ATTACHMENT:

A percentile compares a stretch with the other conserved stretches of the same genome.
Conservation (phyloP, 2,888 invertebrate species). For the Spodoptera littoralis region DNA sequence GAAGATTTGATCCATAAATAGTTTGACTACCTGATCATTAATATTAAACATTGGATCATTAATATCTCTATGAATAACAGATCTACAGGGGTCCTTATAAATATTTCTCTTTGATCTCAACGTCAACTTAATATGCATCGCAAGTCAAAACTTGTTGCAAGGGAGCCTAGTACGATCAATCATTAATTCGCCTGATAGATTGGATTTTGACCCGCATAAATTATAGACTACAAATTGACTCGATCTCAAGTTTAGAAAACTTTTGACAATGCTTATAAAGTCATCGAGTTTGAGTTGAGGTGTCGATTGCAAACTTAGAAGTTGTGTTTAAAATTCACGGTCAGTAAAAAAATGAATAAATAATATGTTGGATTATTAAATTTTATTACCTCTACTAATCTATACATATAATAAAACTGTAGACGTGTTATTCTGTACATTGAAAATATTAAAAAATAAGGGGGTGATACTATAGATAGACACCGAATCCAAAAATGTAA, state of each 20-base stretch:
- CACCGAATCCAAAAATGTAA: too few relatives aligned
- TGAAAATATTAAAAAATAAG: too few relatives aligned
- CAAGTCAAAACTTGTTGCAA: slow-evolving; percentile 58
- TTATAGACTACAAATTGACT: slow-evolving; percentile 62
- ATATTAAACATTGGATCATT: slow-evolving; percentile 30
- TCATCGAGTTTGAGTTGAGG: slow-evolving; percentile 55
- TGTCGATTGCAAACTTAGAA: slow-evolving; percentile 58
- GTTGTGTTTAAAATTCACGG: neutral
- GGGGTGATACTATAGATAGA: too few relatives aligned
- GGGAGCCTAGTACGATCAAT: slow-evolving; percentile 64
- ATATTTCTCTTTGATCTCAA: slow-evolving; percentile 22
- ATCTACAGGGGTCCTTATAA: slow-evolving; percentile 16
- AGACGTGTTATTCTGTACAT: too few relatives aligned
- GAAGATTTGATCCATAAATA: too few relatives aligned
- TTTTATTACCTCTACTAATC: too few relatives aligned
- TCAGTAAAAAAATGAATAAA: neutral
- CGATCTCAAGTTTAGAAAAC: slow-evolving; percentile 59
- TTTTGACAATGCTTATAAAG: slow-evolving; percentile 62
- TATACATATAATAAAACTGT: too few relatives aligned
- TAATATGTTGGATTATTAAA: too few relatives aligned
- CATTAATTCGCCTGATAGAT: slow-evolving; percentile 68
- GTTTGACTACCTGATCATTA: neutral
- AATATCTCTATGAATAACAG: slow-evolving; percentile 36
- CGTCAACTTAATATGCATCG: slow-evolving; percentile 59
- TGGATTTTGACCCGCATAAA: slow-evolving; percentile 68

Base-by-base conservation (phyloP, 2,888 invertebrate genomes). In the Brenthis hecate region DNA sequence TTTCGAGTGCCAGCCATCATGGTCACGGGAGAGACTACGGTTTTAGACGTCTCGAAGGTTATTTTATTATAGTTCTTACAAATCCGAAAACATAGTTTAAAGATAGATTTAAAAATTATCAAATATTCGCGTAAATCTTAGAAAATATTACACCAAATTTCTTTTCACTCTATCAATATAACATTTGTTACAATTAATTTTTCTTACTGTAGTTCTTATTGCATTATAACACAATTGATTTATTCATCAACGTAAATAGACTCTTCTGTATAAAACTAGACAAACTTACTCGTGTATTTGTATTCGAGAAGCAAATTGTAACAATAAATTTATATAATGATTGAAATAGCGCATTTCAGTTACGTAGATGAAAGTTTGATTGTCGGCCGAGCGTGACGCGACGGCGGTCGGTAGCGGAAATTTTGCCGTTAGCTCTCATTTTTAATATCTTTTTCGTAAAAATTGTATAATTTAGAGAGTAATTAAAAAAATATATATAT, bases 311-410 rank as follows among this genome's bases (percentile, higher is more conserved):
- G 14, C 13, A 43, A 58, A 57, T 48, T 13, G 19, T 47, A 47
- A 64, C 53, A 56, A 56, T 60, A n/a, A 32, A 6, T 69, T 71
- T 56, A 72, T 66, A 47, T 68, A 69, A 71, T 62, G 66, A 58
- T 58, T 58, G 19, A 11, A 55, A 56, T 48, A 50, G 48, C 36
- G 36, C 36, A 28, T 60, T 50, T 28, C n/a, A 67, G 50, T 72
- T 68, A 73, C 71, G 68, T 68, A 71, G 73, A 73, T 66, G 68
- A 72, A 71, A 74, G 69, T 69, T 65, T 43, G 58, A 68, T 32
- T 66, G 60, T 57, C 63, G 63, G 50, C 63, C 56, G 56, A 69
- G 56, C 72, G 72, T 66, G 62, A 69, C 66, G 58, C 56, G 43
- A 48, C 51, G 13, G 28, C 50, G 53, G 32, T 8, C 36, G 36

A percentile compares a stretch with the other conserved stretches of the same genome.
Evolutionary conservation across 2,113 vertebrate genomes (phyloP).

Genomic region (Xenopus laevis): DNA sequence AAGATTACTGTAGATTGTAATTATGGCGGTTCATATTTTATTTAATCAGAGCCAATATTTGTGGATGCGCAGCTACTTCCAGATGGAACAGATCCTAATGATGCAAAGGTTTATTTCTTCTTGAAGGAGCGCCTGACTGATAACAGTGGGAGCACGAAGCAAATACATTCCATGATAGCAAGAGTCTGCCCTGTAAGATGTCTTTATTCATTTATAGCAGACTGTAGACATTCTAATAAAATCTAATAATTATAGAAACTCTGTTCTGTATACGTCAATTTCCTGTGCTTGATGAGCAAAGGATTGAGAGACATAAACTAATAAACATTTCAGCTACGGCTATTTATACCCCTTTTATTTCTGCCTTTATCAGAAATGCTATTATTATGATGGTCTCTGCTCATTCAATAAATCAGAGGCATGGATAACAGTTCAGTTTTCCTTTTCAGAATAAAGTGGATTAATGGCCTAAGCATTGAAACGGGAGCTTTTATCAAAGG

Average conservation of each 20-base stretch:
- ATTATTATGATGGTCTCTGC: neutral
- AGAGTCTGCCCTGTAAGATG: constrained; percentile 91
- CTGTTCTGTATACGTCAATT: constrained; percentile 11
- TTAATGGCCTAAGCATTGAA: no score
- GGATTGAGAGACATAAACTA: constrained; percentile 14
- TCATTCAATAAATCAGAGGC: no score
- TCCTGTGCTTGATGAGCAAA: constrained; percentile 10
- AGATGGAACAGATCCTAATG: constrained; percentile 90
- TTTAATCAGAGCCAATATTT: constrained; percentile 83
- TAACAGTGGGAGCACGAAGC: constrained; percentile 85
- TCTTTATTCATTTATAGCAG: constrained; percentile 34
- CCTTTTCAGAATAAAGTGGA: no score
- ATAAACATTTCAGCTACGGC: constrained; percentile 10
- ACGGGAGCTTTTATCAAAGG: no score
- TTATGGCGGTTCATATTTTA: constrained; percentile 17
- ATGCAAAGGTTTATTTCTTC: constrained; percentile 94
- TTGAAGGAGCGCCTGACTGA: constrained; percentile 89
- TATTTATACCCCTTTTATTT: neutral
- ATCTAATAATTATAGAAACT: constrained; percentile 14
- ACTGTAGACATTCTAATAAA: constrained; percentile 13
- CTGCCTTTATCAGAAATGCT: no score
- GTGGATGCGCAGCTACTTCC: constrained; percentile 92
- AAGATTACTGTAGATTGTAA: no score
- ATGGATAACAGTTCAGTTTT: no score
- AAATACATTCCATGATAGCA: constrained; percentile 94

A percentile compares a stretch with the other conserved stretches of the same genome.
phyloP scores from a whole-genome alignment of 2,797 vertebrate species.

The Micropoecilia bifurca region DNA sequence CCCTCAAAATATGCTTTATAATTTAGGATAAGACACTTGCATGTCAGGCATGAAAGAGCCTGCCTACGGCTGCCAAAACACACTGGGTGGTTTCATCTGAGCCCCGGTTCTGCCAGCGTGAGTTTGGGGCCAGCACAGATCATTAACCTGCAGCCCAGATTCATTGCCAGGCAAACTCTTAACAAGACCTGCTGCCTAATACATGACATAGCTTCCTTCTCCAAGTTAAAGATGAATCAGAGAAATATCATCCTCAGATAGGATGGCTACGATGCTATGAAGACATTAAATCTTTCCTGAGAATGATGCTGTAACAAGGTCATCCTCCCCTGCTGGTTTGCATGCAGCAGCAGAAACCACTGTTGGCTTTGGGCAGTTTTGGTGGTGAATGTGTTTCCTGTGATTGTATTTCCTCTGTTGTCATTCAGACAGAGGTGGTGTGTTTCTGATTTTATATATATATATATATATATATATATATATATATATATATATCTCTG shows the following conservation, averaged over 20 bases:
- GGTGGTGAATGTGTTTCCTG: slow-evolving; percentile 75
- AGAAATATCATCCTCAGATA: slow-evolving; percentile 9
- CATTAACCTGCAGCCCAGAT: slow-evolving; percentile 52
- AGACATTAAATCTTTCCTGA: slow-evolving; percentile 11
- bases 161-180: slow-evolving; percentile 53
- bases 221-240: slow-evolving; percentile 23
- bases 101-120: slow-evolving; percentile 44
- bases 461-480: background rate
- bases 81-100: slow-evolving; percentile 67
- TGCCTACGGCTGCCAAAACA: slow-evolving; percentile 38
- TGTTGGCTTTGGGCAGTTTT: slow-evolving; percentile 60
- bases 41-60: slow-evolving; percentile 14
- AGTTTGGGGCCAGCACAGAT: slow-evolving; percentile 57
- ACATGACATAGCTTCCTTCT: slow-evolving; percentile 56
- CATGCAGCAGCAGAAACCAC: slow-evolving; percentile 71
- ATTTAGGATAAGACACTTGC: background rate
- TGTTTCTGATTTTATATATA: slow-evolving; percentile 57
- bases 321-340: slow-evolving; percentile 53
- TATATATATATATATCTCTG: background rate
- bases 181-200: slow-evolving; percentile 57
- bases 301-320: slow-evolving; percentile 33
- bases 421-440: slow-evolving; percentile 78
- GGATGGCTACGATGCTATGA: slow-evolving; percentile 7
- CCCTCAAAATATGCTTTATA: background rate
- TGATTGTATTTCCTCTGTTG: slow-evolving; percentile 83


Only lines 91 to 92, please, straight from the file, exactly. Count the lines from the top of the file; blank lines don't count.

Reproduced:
- bases 301-320: slow-evolving; percentile 33
- bases 421-440: slow-evolving; percentile 78